It’s hard to pin down exactly why I haven’t been posting much recently. I think I’ve become a little overwhelmed with our nation’s politics. It seems to have reached a level of absurdity that I can’t bring myself to write about. I can’t tell the difference between Republicans and Democrats, I don’t see much hope in any real change happening soon,and so I think for a while I’m giving up on writing about the American political landscape.
I am however still motivated by the current challenges that my community faces. One of those challenges I was interviewed about by the local newspaper AnnArbror.com. I talked to a reporter about the growing need for emergency food assistance, the budget cuts, and the lack or resources. I was happy with the way he wrote about the subject, and if you’re interested you can read the entire thing here.
And while I’m on the subject of food banks, Matt Ygelsias wrote and excellent article in Slate about how to best help your local food bank (hint: it’s not dropping an old can in a box once a year.)
I suppose this can be called a shift in focus. I hope to start writing again more frequently, and I’m sure I’ll touch on the broader themes and causes of the difficulties that people in South East Michigan face, but I don’t anticipate caring about the GOP debates anytime soon.
Hold on everybody, it’s getting colder and weirder every day.
Before this deal was struck, Obama gave a speech to the nation where he rallied us all around a common cry for… Compromise! Ok, so it wasn’t that inspiring. But in principle I don’t think compromise is that bad of a thing, that is, if it’s an actual compromise. But this so called deal, doesn’t look like any compromise I remember leaning about as a kid. Democracy Now has a good run down of who gets what in this bill.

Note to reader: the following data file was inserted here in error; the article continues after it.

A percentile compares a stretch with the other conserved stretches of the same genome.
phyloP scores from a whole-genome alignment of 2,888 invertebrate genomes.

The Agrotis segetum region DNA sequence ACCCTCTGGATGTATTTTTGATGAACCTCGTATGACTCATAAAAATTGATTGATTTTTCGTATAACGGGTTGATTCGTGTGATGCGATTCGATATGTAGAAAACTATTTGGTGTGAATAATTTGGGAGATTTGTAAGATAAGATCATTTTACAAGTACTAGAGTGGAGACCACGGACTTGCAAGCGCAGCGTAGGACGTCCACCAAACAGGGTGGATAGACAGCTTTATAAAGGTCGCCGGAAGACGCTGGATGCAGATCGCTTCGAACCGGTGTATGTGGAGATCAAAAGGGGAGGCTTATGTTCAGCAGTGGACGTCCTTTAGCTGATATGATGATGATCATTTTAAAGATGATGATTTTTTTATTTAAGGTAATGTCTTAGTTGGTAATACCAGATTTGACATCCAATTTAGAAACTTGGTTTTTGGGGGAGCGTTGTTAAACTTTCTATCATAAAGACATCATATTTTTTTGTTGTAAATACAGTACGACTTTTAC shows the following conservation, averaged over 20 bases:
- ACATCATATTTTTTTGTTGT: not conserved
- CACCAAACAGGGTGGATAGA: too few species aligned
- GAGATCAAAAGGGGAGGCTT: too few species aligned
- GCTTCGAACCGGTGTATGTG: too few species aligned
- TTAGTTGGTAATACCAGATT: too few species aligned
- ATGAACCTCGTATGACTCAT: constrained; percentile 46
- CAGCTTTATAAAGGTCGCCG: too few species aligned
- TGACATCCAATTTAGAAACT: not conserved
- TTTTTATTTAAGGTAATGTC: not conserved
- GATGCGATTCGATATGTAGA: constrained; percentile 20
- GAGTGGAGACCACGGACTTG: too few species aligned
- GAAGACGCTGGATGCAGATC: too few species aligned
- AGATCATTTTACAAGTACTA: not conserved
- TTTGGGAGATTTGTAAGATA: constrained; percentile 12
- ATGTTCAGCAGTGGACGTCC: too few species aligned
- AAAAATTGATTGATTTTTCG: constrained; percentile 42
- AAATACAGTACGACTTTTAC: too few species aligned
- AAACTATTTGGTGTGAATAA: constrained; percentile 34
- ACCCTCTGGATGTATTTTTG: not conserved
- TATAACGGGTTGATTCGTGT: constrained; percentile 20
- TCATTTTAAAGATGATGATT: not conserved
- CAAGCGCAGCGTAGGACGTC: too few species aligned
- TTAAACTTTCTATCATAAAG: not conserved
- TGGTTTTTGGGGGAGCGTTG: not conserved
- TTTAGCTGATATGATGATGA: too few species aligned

The deal includes no new tax revenue from wealthy Americans, provides no additional stimulus for the lagging economy, and will cut more than $2.1 trillion in government spending over 10 years, while extending the borrowing authority of the Treasury Department. The debt deal was a victory of sorts for the Pentagon. Rather than cutting $400 billion in defense spending through 2023, as President Barack Obama had proposed in April, it trims just $350 billion through 2024, effectively giving the Pentagon $50 billion more than it had been expecting over the next decade.
See? Compromise! Rich people get to keep their tax cuts, the military gets to keep more money than expected, and the American people get keep their recession.
Keeping these tax and service cuts are really only going to do one thing, and that is put more burden on the states. The Center for Budget and Policy Priorities issued a report showing just how big the burden of the recession is on the states. Fourty two states have budget shortfalls and rely on Federal dollars to cover their needs.
When those dollars dry up the states are forced to either make even deeper cuts, raise their taxes, or shut down completely. The CBPP concludes that these cuts will of course make our recession worse, not better. And the consequenses are very real
Spending cuts are problematic during an economic downturn because they reduce overall demand and can make the downturn deeper. When states cut spending, they lay off employees, cancel contracts with vendors, eliminate or lower payments to businesses and nonprofit organizations that provide direct services, and cut benefit payments to individuals. In all of these circumstances, the companies and organizations that would have received government payments have less money to spend on salaries and supplies, and individuals who would have received salaries or benefits have less money for consumption. This directly removes demand from the economy.
So where is the balance? Why didn’t the Democrats stand up for progressive values? Matt Taibbi has a pretty good answer.
The Democrats aren’t failing to stand up to Republicans and failing to enact sensible reforms that benefit the middle class because they genuinely believe there’s political hay to be made moving to the right. They’re doing it because they do not represent any actual voters. I know I’ve said this before, but they are not a progressive political party, not even secretly, deep inside. They just play one on television.
Most of the Democrats have been keeping up this act for a long time, but I’m not really buying it anymore.